Creosote is a remarkable herb for your herb garden! Low-water, lovely, and highly useful, this unique desert shrub rewards any extra water you give it by adorning its branches with masses of vivid yellow, star-shaped flowers. These flowers are replaced by charming fuzzy gray seed pods that dry up, split apart and blow away. Best of all – every time it rains, this shrub fills the air with a heavenly scent like no other on earth.
Unique Desert Creosote
Creosote (Larrea tridentata), is also called chaparral. In Spanish it is known as gobernadora, or hediondilla. The Seri call it haaxat. (If you know the O’odham or Yeomi names – please post them in the comments!
Creosote is in a very unique plant family, Zygophyllaceae, the Caltrop Family. A family that lives mostly in hot dry places. The entire family has some unique chemicals and almost all members are used medicinally where ever the occur in the world.
Botany Nerd Note – Caltrop Family
If you grew up here – and roamed the area in flip-flops or on your bicycle – you may have run into the infamous “puncture vine” also a member of this plant family. The caltrops are the seed pods. Caltrops have points facing in every direction and they go right thru flip-flops and even bicycle tires. They also help the seeds absorb water and grow.
Humans have copied this pernicious plant with caltrops for war – as far back as the times of Gilgamesh – over 6000 years ago.
Creosote as a Herb
While you may not think of creosote as an herb, technically it is used as one. The strongly scented leaves are covered with waxes and oils that are highly aromatic and have been used medicinally for years.
Tea from the leaves has been used to treat arthritis, rheumatism, headache and asthma. Leaves were pounded into mash, hot water added, and the resulting paste used as a poultice to treat rheumatism, bruises, or sprains.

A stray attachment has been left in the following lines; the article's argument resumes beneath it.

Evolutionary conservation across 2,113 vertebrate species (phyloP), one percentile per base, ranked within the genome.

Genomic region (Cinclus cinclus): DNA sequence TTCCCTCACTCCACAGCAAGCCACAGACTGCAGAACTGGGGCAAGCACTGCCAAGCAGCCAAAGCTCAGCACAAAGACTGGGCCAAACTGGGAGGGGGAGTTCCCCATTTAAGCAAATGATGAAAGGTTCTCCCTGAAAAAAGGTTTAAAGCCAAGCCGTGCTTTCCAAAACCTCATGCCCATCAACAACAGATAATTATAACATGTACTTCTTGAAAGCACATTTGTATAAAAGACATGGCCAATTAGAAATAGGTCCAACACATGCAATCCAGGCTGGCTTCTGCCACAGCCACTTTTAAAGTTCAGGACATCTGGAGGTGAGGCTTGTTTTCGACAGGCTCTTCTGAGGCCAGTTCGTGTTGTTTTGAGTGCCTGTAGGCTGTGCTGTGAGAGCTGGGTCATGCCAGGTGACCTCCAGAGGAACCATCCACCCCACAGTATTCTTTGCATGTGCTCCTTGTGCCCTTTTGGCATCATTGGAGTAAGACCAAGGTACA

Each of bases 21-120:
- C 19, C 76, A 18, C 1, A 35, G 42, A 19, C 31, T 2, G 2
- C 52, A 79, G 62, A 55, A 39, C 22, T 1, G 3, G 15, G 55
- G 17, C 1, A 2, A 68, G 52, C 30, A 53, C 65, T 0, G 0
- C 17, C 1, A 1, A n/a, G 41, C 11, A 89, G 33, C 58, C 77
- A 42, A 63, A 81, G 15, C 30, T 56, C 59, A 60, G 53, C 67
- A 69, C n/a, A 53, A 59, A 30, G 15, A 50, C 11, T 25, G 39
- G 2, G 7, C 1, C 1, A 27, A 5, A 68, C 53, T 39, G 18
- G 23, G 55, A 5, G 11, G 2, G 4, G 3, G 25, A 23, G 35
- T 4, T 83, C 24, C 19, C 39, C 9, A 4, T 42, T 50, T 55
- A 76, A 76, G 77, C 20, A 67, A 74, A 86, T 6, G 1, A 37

Leaves were also placed on coals in a sweat lodge to help soothe lung complaints and sweat out fevers. Roots and bark exude a resin that can be ssed like glue – ot to waterproof things like baskets to carry water. Essential survival needs critical to survival in days before modern adhesives, and these resins are still useful today.
Leaves are said to repel mosquitoes. It was said to be one reason creosote was used to top ramadas and brush arbors.
Creosote leaves contain liposygenase and cyclooxygenase inhibitors, no different from those now used by physicians to treat asthma and arthritis. The problem is that these compounds can cause liver damage. One study determined that, taken internally, powdered leaves could cause liver damage. Tea made from crushed leaves appear to be less toxic. Because creosote compounds especially harm liver cells, extracts of creosote leaves are being investigated as a treatment for liver cancer.
Galls formed by the activity of the creosote gall midge have been dried, ground, and mixed with “store bought” tobacco to help make the tobacco last longer. These galls can also be used to create a beige dye
Science Nerd Notes – Passive Voice has been Used.
Yep. Science does that. The internet gods hate that. They want you to use active voice.
In science if you are reporting about a report, even one that was printed in a scientific journal – it is just “hear-say” evidence. No guarantee of truth. Active voice leads the reader to believe what you are stating is a cold hard fact.
So now you know, and you might be a more informed consumer of internet.
Creosote Flower Buds
Young, tender flower buds are virtually free of chemicals that might cause health issues. They can be used to make tasty “desert capers.” Our YouTube video on Desert Capers – here.
Decorate Your Space
Cut fresh and allowed to dry, creosote branches with seed pods look wonderful and impart a fresh fragrance to any room. One of my students from back East calls these “desert pussywillows.”
Masses of leaves can be placed in a bowl as a desert potpourri. Branches dry well on the dashboard of a car, freshening the air far better than any cardboard cutout impregnated with artificial scent. (helps get rid of that locker room smell if you have three teens in sports). Desert friends exiled away from the Southwest may welcome some leaves in the mail (I know I did!).
Harvesting and Use of Creosote
Creosote for drying should be harvested when the plant is in good health. On the day before harvest, I get out the hose and rinse the plant off really well – to wash off dust and other contaminants. Give it a day to dry in the sun and make more oils – then harvest.
Thanks for reading!
We publish a “Foraged Find” almost every week in our newsletter. Just sayin’ 😉
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